View a recording of this event here.
Global leaders recently met at the 2021 United Nations Climate Change Conference (COP26) in Glasgow, Scotland, to find a solution to the existential threat that touches every person on the planet—climate change. While science shows us that the only way to solve the climate crisis is for economies to move away from fossil fuels and aggressively cut emissions over the next decade, much of the talks focused on the key question of how to finance a just transition to green energy in emerging economies around the world. Ensuring economic progress for all, while preventing global warming from exceeding 1.5 degrees Celsius, will require innovative proposals that bring together the banking sector, philanthropies, multilateral and development finance institutions, and governments to unlock billions of dollars in financing and make measurable progress.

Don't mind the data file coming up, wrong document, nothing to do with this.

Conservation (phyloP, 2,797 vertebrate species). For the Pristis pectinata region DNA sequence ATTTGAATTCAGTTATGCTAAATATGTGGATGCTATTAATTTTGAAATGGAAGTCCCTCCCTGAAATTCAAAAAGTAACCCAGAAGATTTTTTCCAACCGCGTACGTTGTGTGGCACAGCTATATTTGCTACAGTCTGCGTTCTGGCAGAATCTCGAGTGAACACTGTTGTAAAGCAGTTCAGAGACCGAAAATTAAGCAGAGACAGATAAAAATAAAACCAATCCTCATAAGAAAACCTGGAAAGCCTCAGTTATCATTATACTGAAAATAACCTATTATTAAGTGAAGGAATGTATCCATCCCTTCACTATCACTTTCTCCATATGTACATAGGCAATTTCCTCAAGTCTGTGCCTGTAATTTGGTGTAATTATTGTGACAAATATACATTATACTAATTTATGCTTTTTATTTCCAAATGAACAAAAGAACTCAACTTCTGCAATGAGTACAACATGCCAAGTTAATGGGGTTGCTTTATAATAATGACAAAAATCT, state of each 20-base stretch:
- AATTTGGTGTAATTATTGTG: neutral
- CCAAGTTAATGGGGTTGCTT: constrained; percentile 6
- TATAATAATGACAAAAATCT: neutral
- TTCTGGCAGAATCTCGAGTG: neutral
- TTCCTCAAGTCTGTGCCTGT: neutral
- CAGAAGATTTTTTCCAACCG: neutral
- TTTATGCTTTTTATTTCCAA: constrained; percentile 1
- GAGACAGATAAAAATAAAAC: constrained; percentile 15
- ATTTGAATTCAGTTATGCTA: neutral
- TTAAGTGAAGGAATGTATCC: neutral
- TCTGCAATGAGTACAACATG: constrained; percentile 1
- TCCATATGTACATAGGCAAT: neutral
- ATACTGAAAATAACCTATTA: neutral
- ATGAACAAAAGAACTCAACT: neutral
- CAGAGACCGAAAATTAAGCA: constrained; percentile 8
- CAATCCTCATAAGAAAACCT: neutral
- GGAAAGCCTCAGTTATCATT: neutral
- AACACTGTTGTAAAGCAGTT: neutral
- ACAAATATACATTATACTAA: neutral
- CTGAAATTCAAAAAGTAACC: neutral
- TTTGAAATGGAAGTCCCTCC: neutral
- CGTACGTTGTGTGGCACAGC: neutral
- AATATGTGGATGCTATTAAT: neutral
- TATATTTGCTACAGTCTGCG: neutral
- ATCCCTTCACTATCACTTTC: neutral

The Rockefeller Foundation and two dozen partners launched the Global Energy Alliance for People and Planet at COP26 to accelerate investment in green energy transitions and renewable power solutions in developing and emerging economies worldwide. Over the next decade, the alliance aims to unlock $100 billion in public and private capital in order to reach 1 billion people with reliable, renewable energy; avoid and avert 4 billion tons of carbon emissions; create 150 million jobs; and drive economic growth.
Please join the Center for American Progress and the Rockefeller Foundation for a virtual discussion on how to pay for a just, green transition around the world. The panelists will also discuss how the United States will take climate action post-COP26, both at home and abroad.
Patrick Gaspard, President and CEO, Center for American Progress
Rep. Kathy Castor, Chair, Select Committee on the Climate Crisis
Melanie Nakagawa, Special Assistant to the President and Senior Director for Climate and Energy, National Security Council
Dr. Rajiv J. Shah, President, The Rockefeller Foundation
John Podesta, Founder and Chair of the Board of Directors, Center for American Progress